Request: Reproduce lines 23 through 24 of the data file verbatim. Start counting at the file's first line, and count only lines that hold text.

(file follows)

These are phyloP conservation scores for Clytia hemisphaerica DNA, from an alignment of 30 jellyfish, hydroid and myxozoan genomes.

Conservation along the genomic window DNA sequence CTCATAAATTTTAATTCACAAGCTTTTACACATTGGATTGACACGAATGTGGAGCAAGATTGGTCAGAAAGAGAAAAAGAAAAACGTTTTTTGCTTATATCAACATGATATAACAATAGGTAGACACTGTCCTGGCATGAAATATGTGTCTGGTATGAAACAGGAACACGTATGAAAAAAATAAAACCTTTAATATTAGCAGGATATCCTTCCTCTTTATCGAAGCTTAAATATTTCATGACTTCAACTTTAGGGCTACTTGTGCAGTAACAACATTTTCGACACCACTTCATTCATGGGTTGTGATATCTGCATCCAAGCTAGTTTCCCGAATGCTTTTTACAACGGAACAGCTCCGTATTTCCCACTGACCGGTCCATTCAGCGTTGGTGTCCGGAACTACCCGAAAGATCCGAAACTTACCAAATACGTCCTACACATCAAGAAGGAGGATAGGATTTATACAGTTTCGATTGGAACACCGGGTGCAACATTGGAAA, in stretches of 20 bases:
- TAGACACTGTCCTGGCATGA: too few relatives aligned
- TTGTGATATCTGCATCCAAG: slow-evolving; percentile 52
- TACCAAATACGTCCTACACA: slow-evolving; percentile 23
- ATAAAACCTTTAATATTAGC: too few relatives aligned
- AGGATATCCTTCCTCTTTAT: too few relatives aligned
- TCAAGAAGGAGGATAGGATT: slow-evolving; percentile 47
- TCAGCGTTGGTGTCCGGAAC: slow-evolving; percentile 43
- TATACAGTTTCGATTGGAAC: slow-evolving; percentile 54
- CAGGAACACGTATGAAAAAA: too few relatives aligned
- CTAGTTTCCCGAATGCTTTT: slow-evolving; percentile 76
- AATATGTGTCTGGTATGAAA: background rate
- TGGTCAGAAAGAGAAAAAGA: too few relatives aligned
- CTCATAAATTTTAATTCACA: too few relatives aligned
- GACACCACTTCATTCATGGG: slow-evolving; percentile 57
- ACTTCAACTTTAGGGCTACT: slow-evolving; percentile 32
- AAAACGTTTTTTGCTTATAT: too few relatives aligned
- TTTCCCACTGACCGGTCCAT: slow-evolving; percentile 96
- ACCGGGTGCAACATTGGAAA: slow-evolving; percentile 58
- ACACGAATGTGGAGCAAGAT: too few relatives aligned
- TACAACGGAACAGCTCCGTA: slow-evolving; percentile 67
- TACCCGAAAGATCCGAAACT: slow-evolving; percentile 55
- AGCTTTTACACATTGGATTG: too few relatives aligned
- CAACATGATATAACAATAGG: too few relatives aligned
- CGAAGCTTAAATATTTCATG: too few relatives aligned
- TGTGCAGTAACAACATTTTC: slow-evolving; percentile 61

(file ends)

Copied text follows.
- TACCCGAAAGATCCGAAACT: slow-evolving; percentile 55
- AGCTTTTACACATTGGATTG: too few relatives aligned